In 2002, in the wake of years of scandalous revelations and inaction, the Vatican issued guidelines for dealing with allegations of child sexual abuse by priests. It called for all cases to be reported to Rome, but made no mention of reporting the charges to local criminal authorities.
In 2004, a report commissioned by the U.S. Conference of Catholic Bishops detailed allegations of child sexual abuse against Catholic priests between 1950 and 2002. And in that same year, John Patrick Shanley’s Pulitzer Prize-winning play, “Doubt: A Parable,” debuted Off Broadway, before moving to Broadway and then to the big screen. Provocative on every level, “Doubt” captured the temper of the times in a way that reached far beyond the doctrinaire. True to its title, it forced audiences to question everything.
The issue of abuse has certainly not gone away in the intervening decade. And now, Shanley’s blistering play has taken on a whole new life thanks to a riveting revival by Writers Theatre. With piercing direction by William Brown, and an electrifying cast that grabs hold of the story in the most profound yet subtle ways, the production is uniquely housed in a room inside the beautiful Glencoe Union Church, where designer Kevin Depinet has worked his latest “miracle” with a set that looks as if it had been lifted from the main sanctuary. All in all, “Doubt” is just another reminder of why Writers deserves the grand new building now under construction nearby.
‘DOUBT: A PARABLE’
When: Through Aug. 2
Where: Writers Theatre at
Glencoe Union Church, 263 Park Ave., Glencoe
Tickets: $35 – $75
Info: (847) 242-6000;
Run time: 95 minutes with no intermission
Set in 1964, a year after the assassination of President John F. Kennedy, Shanley’s play unfolds at the St. Nicholas Church School in the Bronx. The hierarchy at work is clear from early on: The church is run by men who protect their own, even if the school is run by a woman — Sister Aloysius (Karen Janes Woditsch, an actress of extraordinary truth, intensity and bravery — Chicago’s very own Meryl Streep).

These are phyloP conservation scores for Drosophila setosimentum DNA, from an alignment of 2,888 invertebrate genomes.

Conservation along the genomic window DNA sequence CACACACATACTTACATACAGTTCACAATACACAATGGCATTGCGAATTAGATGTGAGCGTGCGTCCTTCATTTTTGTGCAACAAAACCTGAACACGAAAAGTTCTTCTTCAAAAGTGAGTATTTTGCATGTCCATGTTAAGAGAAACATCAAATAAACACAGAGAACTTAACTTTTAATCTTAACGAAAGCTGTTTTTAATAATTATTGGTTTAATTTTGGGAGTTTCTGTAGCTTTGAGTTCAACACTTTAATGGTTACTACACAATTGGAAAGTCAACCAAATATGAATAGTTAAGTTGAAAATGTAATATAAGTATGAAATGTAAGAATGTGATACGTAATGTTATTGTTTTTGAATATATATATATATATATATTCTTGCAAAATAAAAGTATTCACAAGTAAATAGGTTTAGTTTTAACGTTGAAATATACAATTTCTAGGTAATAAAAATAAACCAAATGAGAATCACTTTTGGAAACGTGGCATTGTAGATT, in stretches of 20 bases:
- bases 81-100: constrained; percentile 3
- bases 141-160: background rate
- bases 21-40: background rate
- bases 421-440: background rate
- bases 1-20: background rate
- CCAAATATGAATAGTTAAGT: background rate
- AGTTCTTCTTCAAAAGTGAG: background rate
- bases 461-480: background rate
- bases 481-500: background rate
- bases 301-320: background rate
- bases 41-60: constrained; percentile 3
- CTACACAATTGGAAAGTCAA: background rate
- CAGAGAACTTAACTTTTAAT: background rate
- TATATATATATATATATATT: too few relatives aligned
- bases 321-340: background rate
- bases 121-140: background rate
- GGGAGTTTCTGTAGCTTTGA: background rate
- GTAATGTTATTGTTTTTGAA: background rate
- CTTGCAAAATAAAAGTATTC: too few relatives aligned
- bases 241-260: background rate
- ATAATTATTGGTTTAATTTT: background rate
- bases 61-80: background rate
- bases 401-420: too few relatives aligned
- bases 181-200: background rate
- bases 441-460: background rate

A fiercely conservative “old school” nun, Sister Aloysius (who was married decades earlier, but whose husband was killed in World War II), is wary of the younger generation. This includes Father Flynn (Steve Haggard, in his second stellar performance of the season), the beloved parish priest and basketball coach at the school, and the even younger nun, Sister James (the radiant Eliza Stoughton), who teaches history, and is bursting with progressive ideas about connecting with her students that her principal will never accept.
As it happens, one of the students in Sister James’ class is 14-year-old Donald Muller, the school’s first African-American student, who was chosen to serve as an altar boy. For whatever reasons — and it might just be a sixth sense based on past experience, or it might be deep resentment of Father Flynn’s popularity — Sister Aloysius suspects the man of engaging in some sort of sexual misconduct with Donald. And she quite brilliantly manipulates Sister James to corroborate her suspicion.
She also calls in Donald’s mother (Ann Joseph, in a superbly subtle turn), who reveals things that Sister Aloysius is unable to fully understand or sanction. The principal then proceeds to call Father Flynn’s bluff in a way that only heightens her certainty. At the same time, Father Flynn explains his relationship with Donald to Sister James in a way that makes complete sense, and is filled with humanity. But the question of whether he is truly enlightened, or dangerously manipulative, cannot be avoided.
Who and what is to be believed? Crucial to the story is the fact that Sister Aloysius understands the power structure of the church and knows she cannot report her suspicions to the Monsignor.
In a sense, everyone in this play, including the boy we never see, is destroyed. If Sister Aloysius is correct, then we come to see how the secrets that long plagued the church went unchecked. If she is wrong, then we come to fully understand the evils of innuendo and gossip, the latter the subject of a sermon beautifully written by Shanley and delivered by Haggard with all the necessary charm and ambiguity to keep doubt alive.
William Brown (who also directed Woditsch in her captivating portrayal of Julia Childs several years ago) invariably makes you hear each play he tackles as you’ve never quite heard it before. I’ve seen “Doubt” a number of times through the years, but this revival is revelatory. A genuine stunner.